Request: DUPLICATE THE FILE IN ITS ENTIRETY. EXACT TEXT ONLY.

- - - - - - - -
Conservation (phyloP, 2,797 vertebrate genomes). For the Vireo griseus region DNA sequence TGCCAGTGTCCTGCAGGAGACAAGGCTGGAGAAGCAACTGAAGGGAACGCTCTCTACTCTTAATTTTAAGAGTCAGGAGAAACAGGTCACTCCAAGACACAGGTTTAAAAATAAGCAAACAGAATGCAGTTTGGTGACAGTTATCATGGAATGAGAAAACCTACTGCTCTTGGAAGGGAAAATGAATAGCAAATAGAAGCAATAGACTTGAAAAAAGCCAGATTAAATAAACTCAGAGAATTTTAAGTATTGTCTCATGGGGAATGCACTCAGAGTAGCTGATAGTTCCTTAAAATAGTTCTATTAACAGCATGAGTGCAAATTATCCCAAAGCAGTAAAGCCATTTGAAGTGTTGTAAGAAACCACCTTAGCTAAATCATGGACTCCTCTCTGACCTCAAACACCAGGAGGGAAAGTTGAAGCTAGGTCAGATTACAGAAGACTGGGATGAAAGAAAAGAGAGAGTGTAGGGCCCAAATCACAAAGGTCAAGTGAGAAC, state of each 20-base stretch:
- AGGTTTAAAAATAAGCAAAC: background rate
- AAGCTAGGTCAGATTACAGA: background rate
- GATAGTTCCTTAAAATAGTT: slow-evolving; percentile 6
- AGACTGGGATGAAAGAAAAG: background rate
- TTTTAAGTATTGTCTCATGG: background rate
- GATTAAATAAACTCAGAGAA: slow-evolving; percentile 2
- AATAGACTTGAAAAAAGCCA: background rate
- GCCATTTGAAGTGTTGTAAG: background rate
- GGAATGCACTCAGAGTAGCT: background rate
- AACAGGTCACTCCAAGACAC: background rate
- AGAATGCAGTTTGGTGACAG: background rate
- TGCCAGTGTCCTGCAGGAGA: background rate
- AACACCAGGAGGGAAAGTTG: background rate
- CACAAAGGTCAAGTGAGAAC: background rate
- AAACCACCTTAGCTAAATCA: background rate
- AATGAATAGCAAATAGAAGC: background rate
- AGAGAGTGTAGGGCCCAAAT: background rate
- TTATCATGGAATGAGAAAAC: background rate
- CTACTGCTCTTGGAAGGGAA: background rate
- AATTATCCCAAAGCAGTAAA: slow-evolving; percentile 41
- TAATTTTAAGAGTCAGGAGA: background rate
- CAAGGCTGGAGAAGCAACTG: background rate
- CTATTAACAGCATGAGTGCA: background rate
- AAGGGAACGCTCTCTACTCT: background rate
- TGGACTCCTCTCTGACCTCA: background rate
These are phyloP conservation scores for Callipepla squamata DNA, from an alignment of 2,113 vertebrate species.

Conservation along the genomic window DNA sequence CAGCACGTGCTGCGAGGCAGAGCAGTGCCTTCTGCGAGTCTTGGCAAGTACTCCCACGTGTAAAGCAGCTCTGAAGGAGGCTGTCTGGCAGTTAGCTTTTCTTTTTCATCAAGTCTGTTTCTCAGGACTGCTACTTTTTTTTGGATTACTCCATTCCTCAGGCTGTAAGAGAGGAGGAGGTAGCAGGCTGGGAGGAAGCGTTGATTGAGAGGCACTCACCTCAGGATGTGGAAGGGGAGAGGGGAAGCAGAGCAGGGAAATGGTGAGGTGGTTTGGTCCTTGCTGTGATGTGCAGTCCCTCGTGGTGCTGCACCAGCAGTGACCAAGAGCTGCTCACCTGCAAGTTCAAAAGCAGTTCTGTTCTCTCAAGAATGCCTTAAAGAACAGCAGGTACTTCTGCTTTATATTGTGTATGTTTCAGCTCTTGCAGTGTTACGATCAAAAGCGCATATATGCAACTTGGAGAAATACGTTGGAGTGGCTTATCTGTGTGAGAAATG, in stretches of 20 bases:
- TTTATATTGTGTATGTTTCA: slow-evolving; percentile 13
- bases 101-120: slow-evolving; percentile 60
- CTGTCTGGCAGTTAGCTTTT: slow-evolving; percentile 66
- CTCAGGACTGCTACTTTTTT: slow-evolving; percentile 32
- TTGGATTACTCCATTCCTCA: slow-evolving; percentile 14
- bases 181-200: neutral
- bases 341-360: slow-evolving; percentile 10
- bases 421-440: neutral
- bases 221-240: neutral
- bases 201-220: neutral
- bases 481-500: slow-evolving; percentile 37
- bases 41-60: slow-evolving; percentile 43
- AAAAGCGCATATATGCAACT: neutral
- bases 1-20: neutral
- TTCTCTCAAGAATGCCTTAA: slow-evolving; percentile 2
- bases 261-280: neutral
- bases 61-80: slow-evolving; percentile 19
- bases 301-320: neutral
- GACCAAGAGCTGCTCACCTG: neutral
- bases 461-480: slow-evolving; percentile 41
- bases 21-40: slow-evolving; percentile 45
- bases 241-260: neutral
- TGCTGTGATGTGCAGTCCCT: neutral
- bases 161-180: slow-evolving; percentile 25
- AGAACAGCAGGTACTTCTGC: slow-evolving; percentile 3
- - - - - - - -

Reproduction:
Conservation (phyloP, 2,797 vertebrate genomes). For the Vireo griseus region DNA sequence TGCCAGTGTCCTGCAGGAGACAAGGCTGGAGAAGCAACTGAAGGGAACGCTCTCTACTCTTAATTTTAAGAGTCAGGAGAAACAGGTCACTCCAAGACACAGGTTTAAAAATAAGCAAACAGAATGCAGTTTGGTGACAGTTATCATGGAATGAGAAAACCTACTGCTCTTGGAAGGGAAAATGAATAGCAAATAGAAGCAATAGACTTGAAAAAAGCCAGATTAAATAAACTCAGAGAATTTTAAGTATTGTCTCATGGGGAATGCACTCAGAGTAGCTGATAGTTCCTTAAAATAGTTCTATTAACAGCATGAGTGCAAATTATCCCAAAGCAGTAAAGCCATTTGAAGTGTTGTAAGAAACCACCTTAGCTAAATCATGGACTCCTCTCTGACCTCAAACACCAGGAGGGAAAGTTGAAGCTAGGTCAGATTACAGAAGACTGGGATGAAAGAAAAGAGAGAGTGTAGGGCCCAAATCACAAAGGTCAAGTGAGAAC, state of each 20-base stretch:
- AGGTTTAAAAATAAGCAAAC: background rate
- AAGCTAGGTCAGATTACAGA: background rate
- GATAGTTCCTTAAAATAGTT: slow-evolving; percentile 6
- AGACTGGGATGAAAGAAAAG: background rate
- TTTTAAGTATTGTCTCATGG: background rate
- GATTAAATAAACTCAGAGAA: slow-evolving; percentile 2
- AATAGACTTGAAAAAAGCCA: background rate
- GCCATTTGAAGTGTTGTAAG: background rate
- GGAATGCACTCAGAGTAGCT: background rate
- AACAGGTCACTCCAAGACAC: background rate
- AGAATGCAGTTTGGTGACAG: background rate
- TGCCAGTGTCCTGCAGGAGA: background rate
- AACACCAGGAGGGAAAGTTG: background rate
- CACAAAGGTCAAGTGAGAAC: background rate
- AAACCACCTTAGCTAAATCA: background rate
- AATGAATAGCAAATAGAAGC: background rate
- AGAGAGTGTAGGGCCCAAAT: background rate
- TTATCATGGAATGAGAAAAC: background rate
- CTACTGCTCTTGGAAGGGAA: background rate
- AATTATCCCAAAGCAGTAAA: slow-evolving; percentile 41
- TAATTTTAAGAGTCAGGAGA: background rate
- CAAGGCTGGAGAAGCAACTG: background rate
- CTATTAACAGCATGAGTGCA: background rate
- AAGGGAACGCTCTCTACTCT: background rate
- TGGACTCCTCTCTGACCTCA: background rate
These are phyloP conservation scores for Callipepla squamata DNA, from an alignment of 2,113 vertebrate species.

Conservation along the genomic window DNA sequence CAGCACGTGCTGCGAGGCAGAGCAGTGCCTTCTGCGAGTCTTGGCAAGTACTCCCACGTGTAAAGCAGCTCTGAAGGAGGCTGTCTGGCAGTTAGCTTTTCTTTTTCATCAAGTCTGTTTCTCAGGACTGCTACTTTTTTTTGGATTACTCCATTCCTCAGGCTGTAAGAGAGGAGGAGGTAGCAGGCTGGGAGGAAGCGTTGATTGAGAGGCACTCACCTCAGGATGTGGAAGGGGAGAGGGGAAGCAGAGCAGGGAAATGGTGAGGTGGTTTGGTCCTTGCTGTGATGTGCAGTCCCTCGTGGTGCTGCACCAGCAGTGACCAAGAGCTGCTCACCTGCAAGTTCAAAAGCAGTTCTGTTCTCTCAAGAATGCCTTAAAGAACAGCAGGTACTTCTGCTTTATATTGTGTATGTTTCAGCTCTTGCAGTGTTACGATCAAAAGCGCATATATGCAACTTGGAGAAATACGTTGGAGTGGCTTATCTGTGTGAGAAATG, in stretches of 20 bases:
- TTTATATTGTGTATGTTTCA: slow-evolving; percentile 13
- bases 101-120: slow-evolving; percentile 60
- CTGTCTGGCAGTTAGCTTTT: slow-evolving; percentile 66
- CTCAGGACTGCTACTTTTTT: slow-evolving; percentile 32
- TTGGATTACTCCATTCCTCA: slow-evolving; percentile 14
- bases 181-200: neutral
- bases 341-360: slow-evolving; percentile 10
- bases 421-440: neutral
- bases 221-240: neutral
- bases 201-220: neutral
- bases 481-500: slow-evolving; percentile 37
- bases 41-60: slow-evolving; percentile 43
- AAAAGCGCATATATGCAACT: neutral
- bases 1-20: neutral
- TTCTCTCAAGAATGCCTTAA: slow-evolving; percentile 2
- bases 261-280: neutral
- bases 61-80: slow-evolving; percentile 19
- bases 301-320: neutral
- GACCAAGAGCTGCTCACCTG: neutral
- bases 461-480: slow-evolving; percentile 41
- bases 21-40: slow-evolving; percentile 45
- bases 241-260: neutral
- TGCTGTGATGTGCAGTCCCT: neutral
- bases 161-180: slow-evolving; percentile 25
- AGAACAGCAGGTACTTCTGC: slow-evolving; percentile 3